The Four Tiers of Twitter Users: Tweeters, Voyeurs, Readers and the Uncounted Masses
Twitter for the first time today offered measurements of how many people actively use its product and how those numbers are growing.
What emerged is a view of Twitter usage that is more nuanced than a social network, where it’s clear what being a “user” means, or a media site, where it’s obvious who is the content creator and who is the content consumer.
After a very long time of withholding active user numbers, Twitter disclosed that 100 million people log into its service at least once per month and 400 million people visited its Web site in the past month.
But there’s still a massive amount of Twitter activity that goes uncounted, both through widgets and clients built on the Twitter API and through mass distribution of tweets in other news media like television.
Here’s my attempt at describing those users:
The Tweeters: Some 60 million registered Twitter users have logged in at least once in the last month and tweeted. That includes real people, corporate accounts, parody accounts, group accounts and bots.
Active tweeters generate 230 million tweets a day, up 110 percent from the beginning of the year.
The Voyeurs: An additional 40 million people have gone to the trouble of logging into Twitter in the last month but haven’t composed anything themselves. These are often people who find value in getting a real-time and more personal perspective on sports stars, celebrities and other news makers. Twitter said today that 75 percent of NBA players and 85 percent of U.S. senators have Twitter accounts.
In a way, curating other Twitter users is a form of content creation, as Jeffrey Kalmikoff, VP of product at SimpleGeo, pointed out to me on Twitter. This may be increasingly true with new Twitter activity stream tools, where users can more easily see which accounts their contacts are following and which tweets they are favoriting.
Twitter lumped its logged-in active users together for some of the growth stats. Active users are up 82 percent since January 1 to 100 million. That’s up from just 26 million at the end of 2009.
Half of that 100 million logs in every single day, up 105 percent since the beginning of this year. Fifty-five percent of active users are mobile users.
The Readers: Another way to measure Twitter users is to go to Google Analytics, which says 400 million people have visited Twitter.com in the past month. That number is mostly inclusive of the 100 million in the past two categories (though some active users might use only Twitter mobile or desktop clients).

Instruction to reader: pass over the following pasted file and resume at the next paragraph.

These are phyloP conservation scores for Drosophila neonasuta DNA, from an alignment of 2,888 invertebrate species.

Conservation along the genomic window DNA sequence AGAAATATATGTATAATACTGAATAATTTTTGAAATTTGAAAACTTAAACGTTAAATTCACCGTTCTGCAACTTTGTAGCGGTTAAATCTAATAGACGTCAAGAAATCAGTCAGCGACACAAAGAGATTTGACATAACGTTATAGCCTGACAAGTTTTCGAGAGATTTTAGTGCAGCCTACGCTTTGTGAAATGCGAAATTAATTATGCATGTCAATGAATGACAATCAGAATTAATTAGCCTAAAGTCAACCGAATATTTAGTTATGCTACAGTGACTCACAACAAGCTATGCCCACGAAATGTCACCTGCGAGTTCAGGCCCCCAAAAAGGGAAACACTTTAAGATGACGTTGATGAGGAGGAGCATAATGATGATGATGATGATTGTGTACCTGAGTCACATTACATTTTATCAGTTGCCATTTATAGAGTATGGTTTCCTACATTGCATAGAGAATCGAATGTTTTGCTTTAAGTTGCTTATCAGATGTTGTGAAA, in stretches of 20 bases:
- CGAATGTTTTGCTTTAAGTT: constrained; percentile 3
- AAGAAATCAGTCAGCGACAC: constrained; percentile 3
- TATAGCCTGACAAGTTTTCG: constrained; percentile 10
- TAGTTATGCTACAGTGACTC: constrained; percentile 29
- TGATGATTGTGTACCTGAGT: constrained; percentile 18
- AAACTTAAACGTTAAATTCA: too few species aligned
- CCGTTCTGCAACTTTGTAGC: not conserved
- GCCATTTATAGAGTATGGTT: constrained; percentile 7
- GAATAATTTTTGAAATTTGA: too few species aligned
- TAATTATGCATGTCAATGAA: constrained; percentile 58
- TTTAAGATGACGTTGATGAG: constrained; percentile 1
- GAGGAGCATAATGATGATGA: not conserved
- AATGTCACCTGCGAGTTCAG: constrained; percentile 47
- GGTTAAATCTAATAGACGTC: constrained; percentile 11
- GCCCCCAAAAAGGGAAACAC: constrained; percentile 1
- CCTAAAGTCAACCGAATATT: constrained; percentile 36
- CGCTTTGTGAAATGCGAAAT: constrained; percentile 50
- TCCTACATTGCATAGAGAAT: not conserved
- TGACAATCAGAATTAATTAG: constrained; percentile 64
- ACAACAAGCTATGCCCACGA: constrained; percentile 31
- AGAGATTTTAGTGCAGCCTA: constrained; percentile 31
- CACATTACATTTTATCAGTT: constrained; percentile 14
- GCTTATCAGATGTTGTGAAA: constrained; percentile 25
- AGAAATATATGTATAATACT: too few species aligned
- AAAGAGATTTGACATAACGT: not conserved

Visitors to Twitter.com can view almost all Twitter content without logging in, and there are many people who drop by on a tweet-by-tweet basis or go directly to the pages of tweeters they are interested in.
Twitter said its monthly visitor count has grown 70 percent since the beginning of the year.
The Uncounted Masses: Many, many more people read tweets than visit Twitter.com, but it’s hard to measure them. Twitter offers its own clients for various platforms and other developers make them too. There are also lots more tweets displayed using applications built with the Twitter API — for instance, a tweet widget on a news site might show the latest messages from its writers, or a stream of tweets could be displayed at an event using a common hashtag.
Beyond that, tweets are an excellent source of breaking news and popular sentiment, so they’re syndicated all over the place. I dare you to watch an hour of television news without hearing a mention of the latest on Twitter.
Twitter doesn’t even seem to be attempting to measure this number, though it would be nice to see the company take a stab at it by asking API users to report back user numbers or maybe even assigning an intern to watch for tweets on TV.
Twitter in the past had offered a dramatically unhelpful metric: The number of people (hundreds of millions, at this point) who had ever registered for an account. Not only does that not include people who view Twitter content while logged out, it also ignores the many dormant accounts that are bound to accumulate on a five-year-old service.
So altogether, the balance of Twitter activity tilts toward people consuming content — which could be a very good thing for Twitter to emphasize. Twitter sales marketing director Shane Steele pointed out after Costolo’s address that what advertisers care about is the potential reach of their content, not how many people are creating tweets. These tiers of public usage make Twitter’s business much different from social networks like Facebook and Google+, where much of users’ activity is personal and private.